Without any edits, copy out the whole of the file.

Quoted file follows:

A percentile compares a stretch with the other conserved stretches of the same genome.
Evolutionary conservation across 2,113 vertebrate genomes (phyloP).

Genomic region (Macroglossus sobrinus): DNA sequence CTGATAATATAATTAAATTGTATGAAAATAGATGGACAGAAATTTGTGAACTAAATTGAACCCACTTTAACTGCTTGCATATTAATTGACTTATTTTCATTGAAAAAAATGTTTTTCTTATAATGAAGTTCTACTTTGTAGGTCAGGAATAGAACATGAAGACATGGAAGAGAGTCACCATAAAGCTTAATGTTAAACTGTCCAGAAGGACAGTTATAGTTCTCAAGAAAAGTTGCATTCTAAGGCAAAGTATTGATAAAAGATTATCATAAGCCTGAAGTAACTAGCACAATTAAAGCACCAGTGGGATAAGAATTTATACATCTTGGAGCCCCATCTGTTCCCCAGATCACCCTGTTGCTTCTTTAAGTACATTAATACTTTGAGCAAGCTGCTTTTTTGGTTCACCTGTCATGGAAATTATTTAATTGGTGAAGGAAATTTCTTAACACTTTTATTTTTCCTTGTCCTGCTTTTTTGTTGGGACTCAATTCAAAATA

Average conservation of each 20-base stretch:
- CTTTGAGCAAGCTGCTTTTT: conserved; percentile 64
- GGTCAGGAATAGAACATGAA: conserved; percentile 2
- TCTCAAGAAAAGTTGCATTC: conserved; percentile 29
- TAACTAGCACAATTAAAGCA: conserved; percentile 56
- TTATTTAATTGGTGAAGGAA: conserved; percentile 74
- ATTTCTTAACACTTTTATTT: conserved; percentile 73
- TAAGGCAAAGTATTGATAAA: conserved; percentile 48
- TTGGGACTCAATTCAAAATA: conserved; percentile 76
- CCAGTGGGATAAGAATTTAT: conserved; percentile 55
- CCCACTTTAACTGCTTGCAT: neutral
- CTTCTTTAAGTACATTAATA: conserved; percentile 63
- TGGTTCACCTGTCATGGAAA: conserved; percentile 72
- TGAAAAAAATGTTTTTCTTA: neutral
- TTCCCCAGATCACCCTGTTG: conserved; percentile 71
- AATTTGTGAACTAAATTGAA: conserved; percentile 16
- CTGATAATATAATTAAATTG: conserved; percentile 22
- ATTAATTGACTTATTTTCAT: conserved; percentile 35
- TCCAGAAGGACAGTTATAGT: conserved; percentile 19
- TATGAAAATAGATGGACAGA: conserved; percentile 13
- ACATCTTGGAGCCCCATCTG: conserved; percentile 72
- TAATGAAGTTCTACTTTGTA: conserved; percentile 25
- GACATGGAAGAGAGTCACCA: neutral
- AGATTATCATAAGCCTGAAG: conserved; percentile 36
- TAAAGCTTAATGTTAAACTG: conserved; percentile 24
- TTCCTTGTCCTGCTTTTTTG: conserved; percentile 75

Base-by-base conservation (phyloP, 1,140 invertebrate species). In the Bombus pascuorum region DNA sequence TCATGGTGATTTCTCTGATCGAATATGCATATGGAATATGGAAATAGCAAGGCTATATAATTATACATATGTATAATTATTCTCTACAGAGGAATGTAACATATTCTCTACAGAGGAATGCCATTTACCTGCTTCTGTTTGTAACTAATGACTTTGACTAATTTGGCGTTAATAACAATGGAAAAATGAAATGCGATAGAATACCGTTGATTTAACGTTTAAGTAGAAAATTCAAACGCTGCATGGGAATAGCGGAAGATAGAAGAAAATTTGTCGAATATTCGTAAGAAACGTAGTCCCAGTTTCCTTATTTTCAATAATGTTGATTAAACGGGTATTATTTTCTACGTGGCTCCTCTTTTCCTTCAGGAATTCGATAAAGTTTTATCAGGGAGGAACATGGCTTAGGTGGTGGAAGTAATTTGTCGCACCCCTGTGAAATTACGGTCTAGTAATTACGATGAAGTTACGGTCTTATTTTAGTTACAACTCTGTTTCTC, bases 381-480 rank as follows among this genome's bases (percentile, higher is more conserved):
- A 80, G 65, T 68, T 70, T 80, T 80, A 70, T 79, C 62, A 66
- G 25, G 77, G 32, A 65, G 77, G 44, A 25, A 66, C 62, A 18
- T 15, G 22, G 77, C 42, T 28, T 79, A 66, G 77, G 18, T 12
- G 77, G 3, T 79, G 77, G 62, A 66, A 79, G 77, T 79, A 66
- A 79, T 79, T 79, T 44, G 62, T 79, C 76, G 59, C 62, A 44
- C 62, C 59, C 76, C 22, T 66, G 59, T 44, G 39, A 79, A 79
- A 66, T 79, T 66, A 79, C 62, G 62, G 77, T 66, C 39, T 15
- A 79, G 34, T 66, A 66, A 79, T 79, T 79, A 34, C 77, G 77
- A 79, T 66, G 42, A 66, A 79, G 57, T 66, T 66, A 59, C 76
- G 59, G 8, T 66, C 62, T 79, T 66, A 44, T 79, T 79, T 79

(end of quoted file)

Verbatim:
A percentile compares a stretch with the other conserved stretches of the same genome.
Evolutionary conservation across 2,113 vertebrate genomes (phyloP).

Genomic region (Macroglossus sobrinus): DNA sequence CTGATAATATAATTAAATTGTATGAAAATAGATGGACAGAAATTTGTGAACTAAATTGAACCCACTTTAACTGCTTGCATATTAATTGACTTATTTTCATTGAAAAAAATGTTTTTCTTATAATGAAGTTCTACTTTGTAGGTCAGGAATAGAACATGAAGACATGGAAGAGAGTCACCATAAAGCTTAATGTTAAACTGTCCAGAAGGACAGTTATAGTTCTCAAGAAAAGTTGCATTCTAAGGCAAAGTATTGATAAAAGATTATCATAAGCCTGAAGTAACTAGCACAATTAAAGCACCAGTGGGATAAGAATTTATACATCTTGGAGCCCCATCTGTTCCCCAGATCACCCTGTTGCTTCTTTAAGTACATTAATACTTTGAGCAAGCTGCTTTTTTGGTTCACCTGTCATGGAAATTATTTAATTGGTGAAGGAAATTTCTTAACACTTTTATTTTTCCTTGTCCTGCTTTTTTGTTGGGACTCAATTCAAAATA

Average conservation of each 20-base stretch:
- CTTTGAGCAAGCTGCTTTTT: conserved; percentile 64
- GGTCAGGAATAGAACATGAA: conserved; percentile 2
- TCTCAAGAAAAGTTGCATTC: conserved; percentile 29
- TAACTAGCACAATTAAAGCA: conserved; percentile 56
- TTATTTAATTGGTGAAGGAA: conserved; percentile 74
- ATTTCTTAACACTTTTATTT: conserved; percentile 73
- TAAGGCAAAGTATTGATAAA: conserved; percentile 48
- TTGGGACTCAATTCAAAATA: conserved; percentile 76
- CCAGTGGGATAAGAATTTAT: conserved; percentile 55
- CCCACTTTAACTGCTTGCAT: neutral
- CTTCTTTAAGTACATTAATA: conserved; percentile 63
- TGGTTCACCTGTCATGGAAA: conserved; percentile 72
- TGAAAAAAATGTTTTTCTTA: neutral
- TTCCCCAGATCACCCTGTTG: conserved; percentile 71
- AATTTGTGAACTAAATTGAA: conserved; percentile 16
- CTGATAATATAATTAAATTG: conserved; percentile 22
- ATTAATTGACTTATTTTCAT: conserved; percentile 35
- TCCAGAAGGACAGTTATAGT: conserved; percentile 19
- TATGAAAATAGATGGACAGA: conserved; percentile 13
- ACATCTTGGAGCCCCATCTG: conserved; percentile 72
- TAATGAAGTTCTACTTTGTA: conserved; percentile 25
- GACATGGAAGAGAGTCACCA: neutral
- AGATTATCATAAGCCTGAAG: conserved; percentile 36
- TAAAGCTTAATGTTAAACTG: conserved; percentile 24
- TTCCTTGTCCTGCTTTTTTG: conserved; percentile 75

Base-by-base conservation (phyloP, 1,140 invertebrate species). In the Bombus pascuorum region DNA sequence TCATGGTGATTTCTCTGATCGAATATGCATATGGAATATGGAAATAGCAAGGCTATATAATTATACATATGTATAATTATTCTCTACAGAGGAATGTAACATATTCTCTACAGAGGAATGCCATTTACCTGCTTCTGTTTGTAACTAATGACTTTGACTAATTTGGCGTTAATAACAATGGAAAAATGAAATGCGATAGAATACCGTTGATTTAACGTTTAAGTAGAAAATTCAAACGCTGCATGGGAATAGCGGAAGATAGAAGAAAATTTGTCGAATATTCGTAAGAAACGTAGTCCCAGTTTCCTTATTTTCAATAATGTTGATTAAACGGGTATTATTTTCTACGTGGCTCCTCTTTTCCTTCAGGAATTCGATAAAGTTTTATCAGGGAGGAACATGGCTTAGGTGGTGGAAGTAATTTGTCGCACCCCTGTGAAATTACGGTCTAGTAATTACGATGAAGTTACGGTCTTATTTTAGTTACAACTCTGTTTCTC, bases 381-480 rank as follows among this genome's bases (percentile, higher is more conserved):
- A 80, G 65, T 68, T 70, T 80, T 80, A 70, T 79, C 62, A 66
- G 25, G 77, G 32, A 65, G 77, G 44, A 25, A 66, C 62, A 18
- T 15, G 22, G 77, C 42, T 28, T 79, A 66, G 77, G 18, T 12
- G 77, G 3, T 79, G 77, G 62, A 66, A 79, G 77, T 79, A 66
- A 79, T 79, T 79, T 44, G 62, T 79, C 76, G 59, C 62, A 44
- C 62, C 59, C 76, C 22, T 66, G 59, T 44, G 39, A 79, A 79
- A 66, T 79, T 66, A 79, C 62, G 62, G 77, T 66, C 39, T 15
- A 79, G 34, T 66, A 66, A 79, T 79, T 79, A 34, C 77, G 77
- A 79, T 66, G 42, A 66, A 79, G 57, T 66, T 66, A 59, C 76
- G 59, G 8, T 66, C 62, T 79, T 66, A 44, T 79, T 79, T 79